Tuesday, 23 June 2015 21:15
Sadly, the Solar Impulse team had to cancel the take-off from Nagoya due to worsening weather conditions.This happened at the last minute, when pilot André Borscherg was already in the cockpit, ready to go.
Let's hope that a good weather window will soon be found to allow Borschberg to reach Hawaii !
Tuesday, 23 June 2015 15:35
Solar Impulse is now ready to go. Weather permitting, it will take off from Nagoya, Japan, today at 17.30 UTC, and thus resume its historical attempt to cross the Pacific Ocean and reach Hawaii.
Tuesday, 23 June 2015 09:27
With an outstanding pilot in paramotoring, we would like to carry on with the series of FAI World Record anniversaries: Ten years ago on 23 June 2005, the three Russian pilots Vladimir Makurin, Nikolay Karabchouk and Alexander Bogdanov each broke an FAI World Record with a project named “Troika Air”.
Monday, 01 June 2015 17:11
What a day for Borschberg and the Solar Impulse team ! After taking off from Nanjing, China, on Saturday, the weather conditions turned out to be not as favourable as expected, which made the team change their initial plan to fly directly to Hawaii, USA.
André Borschberg, the pilot of the zero-fuel aircraft, was thus forced to land in Nagoya, Japan, at 23:49 local time (14:49 UTC) - after more than 40 hours of flight.
Let us hope that a weather window will soon be found to allow Borschberg to take off again and complete Solar Impulse's plan to cross the Pacific Ocean and to land in Hawaii.
More information at www.solar-impulse.com.
Monday, 01 June 2015 11:16
The weather conditions toward Hawaii have unfortunately deteriorated, and the Solar Impulse team have decided that the zero-fuel airplane, which has taken off on Saturday from Nanjing, China, will have to land in Nagoya, Japan.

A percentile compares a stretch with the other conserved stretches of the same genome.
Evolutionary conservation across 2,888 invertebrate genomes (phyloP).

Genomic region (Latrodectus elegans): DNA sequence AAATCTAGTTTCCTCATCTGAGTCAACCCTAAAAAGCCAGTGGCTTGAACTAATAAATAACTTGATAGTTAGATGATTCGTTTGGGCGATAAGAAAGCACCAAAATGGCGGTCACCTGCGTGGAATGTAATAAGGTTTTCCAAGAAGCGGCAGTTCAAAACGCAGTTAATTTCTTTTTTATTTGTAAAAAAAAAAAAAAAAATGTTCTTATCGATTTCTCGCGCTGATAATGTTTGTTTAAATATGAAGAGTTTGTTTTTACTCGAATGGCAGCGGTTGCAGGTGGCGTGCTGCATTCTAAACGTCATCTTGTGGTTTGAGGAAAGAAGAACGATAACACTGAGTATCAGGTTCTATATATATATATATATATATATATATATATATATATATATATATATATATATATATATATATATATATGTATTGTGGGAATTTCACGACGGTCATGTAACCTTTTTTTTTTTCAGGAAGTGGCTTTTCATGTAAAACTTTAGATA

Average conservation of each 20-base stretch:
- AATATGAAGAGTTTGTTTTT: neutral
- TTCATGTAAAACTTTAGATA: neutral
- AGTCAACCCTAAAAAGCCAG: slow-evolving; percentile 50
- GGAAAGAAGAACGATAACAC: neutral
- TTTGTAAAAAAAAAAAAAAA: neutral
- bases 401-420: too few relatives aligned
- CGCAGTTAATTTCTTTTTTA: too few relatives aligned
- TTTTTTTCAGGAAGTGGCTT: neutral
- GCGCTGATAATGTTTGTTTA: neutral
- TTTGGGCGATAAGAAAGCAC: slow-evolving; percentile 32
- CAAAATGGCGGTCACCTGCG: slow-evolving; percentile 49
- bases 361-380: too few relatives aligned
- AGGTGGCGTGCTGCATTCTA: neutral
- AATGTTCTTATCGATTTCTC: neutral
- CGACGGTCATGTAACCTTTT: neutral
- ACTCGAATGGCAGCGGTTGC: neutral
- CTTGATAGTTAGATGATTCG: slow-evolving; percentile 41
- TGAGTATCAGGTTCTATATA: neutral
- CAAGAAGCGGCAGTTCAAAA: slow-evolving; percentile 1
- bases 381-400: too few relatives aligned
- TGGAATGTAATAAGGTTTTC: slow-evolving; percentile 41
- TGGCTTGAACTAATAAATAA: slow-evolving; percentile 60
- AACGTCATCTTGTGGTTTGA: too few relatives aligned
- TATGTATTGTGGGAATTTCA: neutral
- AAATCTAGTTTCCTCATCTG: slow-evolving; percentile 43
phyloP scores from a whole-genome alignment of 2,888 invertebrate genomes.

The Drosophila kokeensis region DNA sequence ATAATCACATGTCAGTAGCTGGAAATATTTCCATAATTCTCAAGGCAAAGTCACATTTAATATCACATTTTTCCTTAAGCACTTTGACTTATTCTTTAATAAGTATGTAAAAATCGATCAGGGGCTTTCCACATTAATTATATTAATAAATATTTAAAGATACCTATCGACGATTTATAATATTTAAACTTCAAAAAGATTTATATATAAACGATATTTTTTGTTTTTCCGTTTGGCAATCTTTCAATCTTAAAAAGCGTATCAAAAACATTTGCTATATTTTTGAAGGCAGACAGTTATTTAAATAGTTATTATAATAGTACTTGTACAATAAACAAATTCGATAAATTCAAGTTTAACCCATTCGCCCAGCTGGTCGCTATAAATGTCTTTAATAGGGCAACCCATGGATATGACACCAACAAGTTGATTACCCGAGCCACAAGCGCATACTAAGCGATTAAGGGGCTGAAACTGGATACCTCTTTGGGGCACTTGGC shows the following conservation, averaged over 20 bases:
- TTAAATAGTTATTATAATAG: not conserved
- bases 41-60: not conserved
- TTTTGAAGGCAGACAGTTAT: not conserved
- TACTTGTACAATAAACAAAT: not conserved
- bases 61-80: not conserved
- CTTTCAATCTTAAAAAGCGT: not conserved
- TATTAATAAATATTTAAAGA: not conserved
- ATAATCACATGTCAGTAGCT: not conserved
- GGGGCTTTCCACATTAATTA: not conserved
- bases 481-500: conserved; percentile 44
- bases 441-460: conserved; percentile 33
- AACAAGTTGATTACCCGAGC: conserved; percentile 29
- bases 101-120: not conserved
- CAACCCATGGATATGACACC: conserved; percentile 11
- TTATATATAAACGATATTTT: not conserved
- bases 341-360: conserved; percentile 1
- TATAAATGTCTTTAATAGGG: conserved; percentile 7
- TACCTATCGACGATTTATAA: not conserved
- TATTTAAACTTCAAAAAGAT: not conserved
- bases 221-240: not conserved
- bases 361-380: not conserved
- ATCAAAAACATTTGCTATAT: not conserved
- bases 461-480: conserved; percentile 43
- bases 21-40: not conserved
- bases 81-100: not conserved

Saturday, 30 May 2015 21:11
Solar Impulse took to the air today at 2.39am local time (6.39pm UTC) from Nanjing, China, and started its fantastic bid to cross the Pacific Ocean without using any fuel. If André Borschberg, the pilot of the aircraft, successfully lands in Hawaii, he will have achieved the longest flight in distance and duration by a solar-powered aircraft.
Saturday, 30 May 2015 14:38
Zero-fuel aircraft Solar Impulse with Swiss pilot André Borschberg at the controls will take off at 6pm UTC from Nanjing, China, the team has announced.
It should take 5 or 6 consecutive days and nights (more than 8000 km) for Borschberg to cross the Pacific Ocean from Nanjing, China, to Hawaii, USA: an incredible challenge for a man to undertake. FAI Official Observers are on site to check that everything is done according to the FAI Sporting Code as this flight involves smashing several records of duration and distance by a solar-powered aircraft.
Monday, 25 May 2015 16:19
Although Swiss pilot André Borschberg was getting ready for a possible take-off tonight from Nanjing, China, to cross the Pacific Ocean and reach Hawaii, the Solar Impulse team finally had to decide against the departure of the solar-powered aircraft.
The video below explains why.
Thursday, 21 May 2015 11:13
Balloon World Record not broken since
We are pleased to continue our series of world record celebrations with an exceptional woman in ballooning sports: British Lindsay Muir. She established a female category duration world record for balloons in class AX-10 (Hot-air balloons: 4.000 to 6.000 m³) for a flight of 19h 07min 55sec on 21 May 2000 with the balloon “Lindstrand LBL-210 A” (G-FVBF).
Thursday, 23 April 2015 16:48
Bertrand Piccard landed the fuel-free aircraft Solar Impulse in Nanjing, East of China, on Tuesday at 23:28 local time (15:28 UTC). The Swiss pilot took off from Chongqing, China, at 6:06 am local time on the same day (10:06 pm GMT on 20 April 2015) and flew for 17:22 hours, covering a distance of 1,241 km. The 6th leg of the Round-The-World Solar Impulse mission is thus completed, and the plane has finished its journey in Asia.
Tuesday, 31 March 2015 09:09
Bertrand Piccard, who was at the controls of Solar Impulse, successfully landed at the Chongqing Jiangbei International Airport, China, on Tuesday 31 March. He took off from Mandalay, Myanmar, on Monday 30 March at 3:36am local time (9:06pm GMT, 29 March) and landed in China 20 hours and 29 minutes later, thus having flown 1,459 km. It is the first time that a single-seater solar airplane enters China.